Export diversification must for sustainable graduation: experts

Staff Correspondent | Published: 22:44, May 08,2021

 
 

Commerce minister Tipu Munshi attends as chief guest a webinar on ‘Diversification of Bangladesh’s Export Basket: Opportunities and Challenges’ organised by the Institute of Chartered Accountants of Bangladesh on Saturday. ICAB council member Adeeb H Khan moderated the webinar, also attended by ICAB president Mahmudul Hasan Khusru and CEO Shubhashish Bose, senior secretary of commerce ministry Md Jafar Uddin, ICAB vice-president Maria Howlader, BSCIC chairman Md Mostaque Hassan, EPB vice-chairman and CEO AHM Ahsan, BAPA president AFM Fakhrul Islam Munshi, BGMEA president Faruque Hassan, BANGLACRAFT president Golam Ahsan, LFMEAB president Md Saiful Islam, BJGEA chairman Mohd Shafiqul Islam and BASIS president Syed Almas Kabir. — New Age photo

Business leaders and experts on Saturday emphasised the exploring of untapped global markets to enhance Bangladesh’s export saying that diversification in export was a must for sustainable graduation of the country.

In a webinar titled ‘Diversification of Bangladesh’s Export Basket: Opportunities and Challenges’ organised by the Institute of Chartered Accountants of Bangladesh, they also said that only foreign direct investment could ensure export diversification as local entrepreneurs lacked the technology needed for diversification.

‘To enhance export of products and services from Bangladesh, we have to explore untapped markets in the Commonwealth of Independent States, Latin America and African regions instead of concentrating only in two areas — the United States and the European Union that includes the United Kingdom,’ said ICAB chief executive officer Shubhashish Bose.

He said that despite having an ideal geographic location for global trade with very convenient access to international sea and air routes, Bangladesh had been facing a negative impression in terms of exportimport balance of trade.

Leather goods and Footwear Manufacturers and Exporters Association of Bangladesh president Md Saiful Islam said that during the coronavirus pandemic, export of leather goods had declined as it was a luxury item and buyers had moved from leather goods to synthetic items.

He said that the lack of environmental compliance was also a key reason behind Bangladesh losing its share on the global market in leather product export.

Saiful said that western buyers refused to buy Bangladeshi products produced with local raw materials for a lack of certification from the Leather Working Group as the central effluent treatment plant at Savar tannery state was yet to become operational.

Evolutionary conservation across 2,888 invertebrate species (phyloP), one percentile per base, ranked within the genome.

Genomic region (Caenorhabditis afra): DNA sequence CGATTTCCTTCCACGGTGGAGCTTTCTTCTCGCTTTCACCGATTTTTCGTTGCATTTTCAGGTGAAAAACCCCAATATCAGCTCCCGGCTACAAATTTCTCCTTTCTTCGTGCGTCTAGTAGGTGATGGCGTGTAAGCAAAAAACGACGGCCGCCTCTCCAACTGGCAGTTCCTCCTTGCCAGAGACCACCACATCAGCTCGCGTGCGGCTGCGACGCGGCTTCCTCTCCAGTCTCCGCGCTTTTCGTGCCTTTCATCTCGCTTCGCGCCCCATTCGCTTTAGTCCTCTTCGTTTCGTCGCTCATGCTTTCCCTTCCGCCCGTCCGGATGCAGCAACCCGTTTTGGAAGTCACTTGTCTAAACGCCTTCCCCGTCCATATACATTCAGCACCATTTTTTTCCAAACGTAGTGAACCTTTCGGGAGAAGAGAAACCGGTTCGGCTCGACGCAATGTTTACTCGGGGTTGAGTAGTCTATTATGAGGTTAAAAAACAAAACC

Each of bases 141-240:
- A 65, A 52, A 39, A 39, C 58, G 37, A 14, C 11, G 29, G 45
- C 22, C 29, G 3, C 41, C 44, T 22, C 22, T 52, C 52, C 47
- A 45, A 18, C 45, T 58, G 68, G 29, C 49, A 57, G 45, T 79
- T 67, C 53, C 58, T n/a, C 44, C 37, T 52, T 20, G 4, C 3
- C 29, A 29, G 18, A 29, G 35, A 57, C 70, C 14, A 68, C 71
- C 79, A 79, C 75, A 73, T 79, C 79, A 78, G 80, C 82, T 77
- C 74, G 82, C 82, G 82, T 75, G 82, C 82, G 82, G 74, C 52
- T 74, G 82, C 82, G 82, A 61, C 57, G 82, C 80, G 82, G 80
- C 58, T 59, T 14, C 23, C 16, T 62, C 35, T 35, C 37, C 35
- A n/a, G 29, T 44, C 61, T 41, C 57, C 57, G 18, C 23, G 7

Seeking government support in resolving the issue of environmental compliance for the leather sector, he said that diversification in export was a must for sustainable graduation of the country from the status of a least developed country.

Bangladesh Small and Cottage Industries Corporation chairman Md Mostaque Hassan said that only FDI could ensure proper diversification in export as the local entrepreneurs lacked the proper technology needed.

He said that China had achieved a meaningful export diversification in terms of both product and market due to huge FDI from Japan and many other countries.

He suggested that a proper environment should be ensured in the country for attracting more FDI.

Bangladesh Garment Manufacturers and Exporters Association president Faruque Hassan said that the readymade garment sector of the country had progressed a lot in the areas of safety and sustainability in the past 40 years but diversification had really not occurred.

He said that the industry had remained stuck within a ‘volume driven growth strategy’ that focused more on basic garments.

‘As product diversification is one of the core strategies of pursuing higher growth, we encourage foreign investment in high-end and nontraditional product categories from our technologically advanced partners,’ the BGMEA president said.

He said that market access and commercial diplomacy would be vital to exploring new markets for Bangladesh since tariff was a major barrier in almost all potential markets.

‘We need to explore ways in which we can retain our market access in countries like India, Korea, Malaysia and China when we lose the market access benefits of an LDC,’ Faruque added.

Commerce minister Tipu Munshi said that the government considered diversification in export to be the highest priority area and in light of that, they were providing subsidies to encourage exports of a number of products.

He further said that the commerce ministry was trying to make the activities of Bangladesh embassies abroad and foreign missions dynamic and diverse to survive in a rapidly changing and competitive world trade system.

ICAB president Mahmudul Hsana Khusru, senior secretary of the commerce ministry Md Jafar Uddin and Bangladesh Association of Software and Information Services president Syed Almas Kabir, among others, spoke at the event.

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